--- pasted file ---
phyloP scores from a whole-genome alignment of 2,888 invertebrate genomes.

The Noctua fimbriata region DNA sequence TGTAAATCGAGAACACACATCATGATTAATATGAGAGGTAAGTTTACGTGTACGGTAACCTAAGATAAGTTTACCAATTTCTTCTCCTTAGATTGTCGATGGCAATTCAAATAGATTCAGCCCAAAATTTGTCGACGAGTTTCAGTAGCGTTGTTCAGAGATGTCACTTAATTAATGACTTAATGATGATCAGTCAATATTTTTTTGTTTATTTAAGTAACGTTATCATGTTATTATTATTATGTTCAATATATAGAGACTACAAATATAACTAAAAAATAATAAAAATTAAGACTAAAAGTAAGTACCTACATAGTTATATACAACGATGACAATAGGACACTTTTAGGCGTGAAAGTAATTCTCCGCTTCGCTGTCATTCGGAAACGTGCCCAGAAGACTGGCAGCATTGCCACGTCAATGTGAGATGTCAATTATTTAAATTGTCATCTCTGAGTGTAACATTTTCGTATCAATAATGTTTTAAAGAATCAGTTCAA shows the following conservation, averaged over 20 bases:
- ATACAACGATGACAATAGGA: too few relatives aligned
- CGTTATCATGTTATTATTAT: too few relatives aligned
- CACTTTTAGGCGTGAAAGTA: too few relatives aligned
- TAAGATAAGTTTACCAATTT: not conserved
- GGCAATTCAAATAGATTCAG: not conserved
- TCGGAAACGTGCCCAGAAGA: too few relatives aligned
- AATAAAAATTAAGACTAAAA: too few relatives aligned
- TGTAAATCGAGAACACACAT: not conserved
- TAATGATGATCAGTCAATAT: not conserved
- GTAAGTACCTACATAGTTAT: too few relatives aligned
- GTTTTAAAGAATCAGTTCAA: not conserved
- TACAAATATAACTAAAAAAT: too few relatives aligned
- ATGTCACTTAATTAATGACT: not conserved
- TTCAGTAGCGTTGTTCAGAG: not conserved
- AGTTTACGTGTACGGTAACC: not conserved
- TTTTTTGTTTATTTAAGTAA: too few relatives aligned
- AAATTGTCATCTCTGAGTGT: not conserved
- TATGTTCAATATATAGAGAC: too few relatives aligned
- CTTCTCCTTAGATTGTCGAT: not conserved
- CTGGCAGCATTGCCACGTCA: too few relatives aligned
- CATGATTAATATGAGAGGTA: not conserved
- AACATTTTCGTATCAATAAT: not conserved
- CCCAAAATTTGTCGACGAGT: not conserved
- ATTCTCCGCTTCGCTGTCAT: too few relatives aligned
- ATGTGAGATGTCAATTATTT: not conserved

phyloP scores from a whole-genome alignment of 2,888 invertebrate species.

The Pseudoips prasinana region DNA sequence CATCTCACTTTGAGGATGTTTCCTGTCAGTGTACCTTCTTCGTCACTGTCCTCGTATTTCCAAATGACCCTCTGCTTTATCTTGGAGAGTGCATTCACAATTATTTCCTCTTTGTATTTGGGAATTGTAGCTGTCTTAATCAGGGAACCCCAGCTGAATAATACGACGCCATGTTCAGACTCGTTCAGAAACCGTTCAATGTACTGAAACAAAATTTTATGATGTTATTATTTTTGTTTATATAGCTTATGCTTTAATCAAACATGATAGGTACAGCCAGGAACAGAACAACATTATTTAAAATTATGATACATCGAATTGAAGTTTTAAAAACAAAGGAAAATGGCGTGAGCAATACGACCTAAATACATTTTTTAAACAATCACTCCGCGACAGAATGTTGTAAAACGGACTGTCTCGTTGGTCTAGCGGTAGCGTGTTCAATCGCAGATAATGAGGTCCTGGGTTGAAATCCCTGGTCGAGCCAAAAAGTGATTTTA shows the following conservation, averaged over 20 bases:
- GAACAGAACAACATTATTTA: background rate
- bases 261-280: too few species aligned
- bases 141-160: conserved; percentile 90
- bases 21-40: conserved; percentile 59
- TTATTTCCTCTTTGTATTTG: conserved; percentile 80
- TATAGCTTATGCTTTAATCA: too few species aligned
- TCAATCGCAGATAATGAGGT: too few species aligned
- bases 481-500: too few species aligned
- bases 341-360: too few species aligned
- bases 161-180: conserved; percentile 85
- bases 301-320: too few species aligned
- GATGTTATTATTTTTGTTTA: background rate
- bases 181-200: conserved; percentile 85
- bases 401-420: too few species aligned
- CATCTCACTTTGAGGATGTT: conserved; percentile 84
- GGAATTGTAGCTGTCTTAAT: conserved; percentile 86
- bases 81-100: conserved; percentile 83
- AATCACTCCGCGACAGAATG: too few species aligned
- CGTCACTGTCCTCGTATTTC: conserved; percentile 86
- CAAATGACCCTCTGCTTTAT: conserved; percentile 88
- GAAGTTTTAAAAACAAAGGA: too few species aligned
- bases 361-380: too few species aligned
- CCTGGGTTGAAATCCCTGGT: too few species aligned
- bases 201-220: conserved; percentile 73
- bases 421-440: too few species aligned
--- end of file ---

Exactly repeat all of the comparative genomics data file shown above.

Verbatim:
phyloP scores from a whole-genome alignment of 2,888 invertebrate genomes.

The Noctua fimbriata region DNA sequence TGTAAATCGAGAACACACATCATGATTAATATGAGAGGTAAGTTTACGTGTACGGTAACCTAAGATAAGTTTACCAATTTCTTCTCCTTAGATTGTCGATGGCAATTCAAATAGATTCAGCCCAAAATTTGTCGACGAGTTTCAGTAGCGTTGTTCAGAGATGTCACTTAATTAATGACTTAATGATGATCAGTCAATATTTTTTTGTTTATTTAAGTAACGTTATCATGTTATTATTATTATGTTCAATATATAGAGACTACAAATATAACTAAAAAATAATAAAAATTAAGACTAAAAGTAAGTACCTACATAGTTATATACAACGATGACAATAGGACACTTTTAGGCGTGAAAGTAATTCTCCGCTTCGCTGTCATTCGGAAACGTGCCCAGAAGACTGGCAGCATTGCCACGTCAATGTGAGATGTCAATTATTTAAATTGTCATCTCTGAGTGTAACATTTTCGTATCAATAATGTTTTAAAGAATCAGTTCAA shows the following conservation, averaged over 20 bases:
- ATACAACGATGACAATAGGA: too few relatives aligned
- CGTTATCATGTTATTATTAT: too few relatives aligned
- CACTTTTAGGCGTGAAAGTA: too few relatives aligned
- TAAGATAAGTTTACCAATTT: not conserved
- GGCAATTCAAATAGATTCAG: not conserved
- TCGGAAACGTGCCCAGAAGA: too few relatives aligned
- AATAAAAATTAAGACTAAAA: too few relatives aligned
- TGTAAATCGAGAACACACAT: not conserved
- TAATGATGATCAGTCAATAT: not conserved
- GTAAGTACCTACATAGTTAT: too few relatives aligned
- GTTTTAAAGAATCAGTTCAA: not conserved
- TACAAATATAACTAAAAAAT: too few relatives aligned
- ATGTCACTTAATTAATGACT: not conserved
- TTCAGTAGCGTTGTTCAGAG: not conserved
- AGTTTACGTGTACGGTAACC: not conserved
- TTTTTTGTTTATTTAAGTAA: too few relatives aligned
- AAATTGTCATCTCTGAGTGT: not conserved
- TATGTTCAATATATAGAGAC: too few relatives aligned
- CTTCTCCTTAGATTGTCGAT: not conserved
- CTGGCAGCATTGCCACGTCA: too few relatives aligned
- CATGATTAATATGAGAGGTA: not conserved
- AACATTTTCGTATCAATAAT: not conserved
- CCCAAAATTTGTCGACGAGT: not conserved
- ATTCTCCGCTTCGCTGTCAT: too few relatives aligned
- ATGTGAGATGTCAATTATTT: not conserved

phyloP scores from a whole-genome alignment of 2,888 invertebrate species.

The Pseudoips prasinana region DNA sequence CATCTCACTTTGAGGATGTTTCCTGTCAGTGTACCTTCTTCGTCACTGTCCTCGTATTTCCAAATGACCCTCTGCTTTATCTTGGAGAGTGCATTCACAATTATTTCCTCTTTGTATTTGGGAATTGTAGCTGTCTTAATCAGGGAACCCCAGCTGAATAATACGACGCCATGTTCAGACTCGTTCAGAAACCGTTCAATGTACTGAAACAAAATTTTATGATGTTATTATTTTTGTTTATATAGCTTATGCTTTAATCAAACATGATAGGTACAGCCAGGAACAGAACAACATTATTTAAAATTATGATACATCGAATTGAAGTTTTAAAAACAAAGGAAAATGGCGTGAGCAATACGACCTAAATACATTTTTTAAACAATCACTCCGCGACAGAATGTTGTAAAACGGACTGTCTCGTTGGTCTAGCGGTAGCGTGTTCAATCGCAGATAATGAGGTCCTGGGTTGAAATCCCTGGTCGAGCCAAAAAGTGATTTTA shows the following conservation, averaged over 20 bases:
- GAACAGAACAACATTATTTA: background rate
- bases 261-280: too few species aligned
- bases 141-160: conserved; percentile 90
- bases 21-40: conserved; percentile 59
- TTATTTCCTCTTTGTATTTG: conserved; percentile 80
- TATAGCTTATGCTTTAATCA: too few species aligned
- TCAATCGCAGATAATGAGGT: too few species aligned
- bases 481-500: too few species aligned
- bases 341-360: too few species aligned
- bases 161-180: conserved; percentile 85
- bases 301-320: too few species aligned
- GATGTTATTATTTTTGTTTA: background rate
- bases 181-200: conserved; percentile 85
- bases 401-420: too few species aligned
- CATCTCACTTTGAGGATGTT: conserved; percentile 84
- GGAATTGTAGCTGTCTTAAT: conserved; percentile 86
- bases 81-100: conserved; percentile 83
- AATCACTCCGCGACAGAATG: too few species aligned
- CGTCACTGTCCTCGTATTTC: conserved; percentile 86
- CAAATGACCCTCTGCTTTAT: conserved; percentile 88
- GAAGTTTTAAAAACAAAGGA: too few species aligned
- bases 361-380: too few species aligned
- CCTGGGTTGAAATCCCTGGT: too few species aligned
- bases 201-220: conserved; percentile 73
- bases 421-440: too few species aligned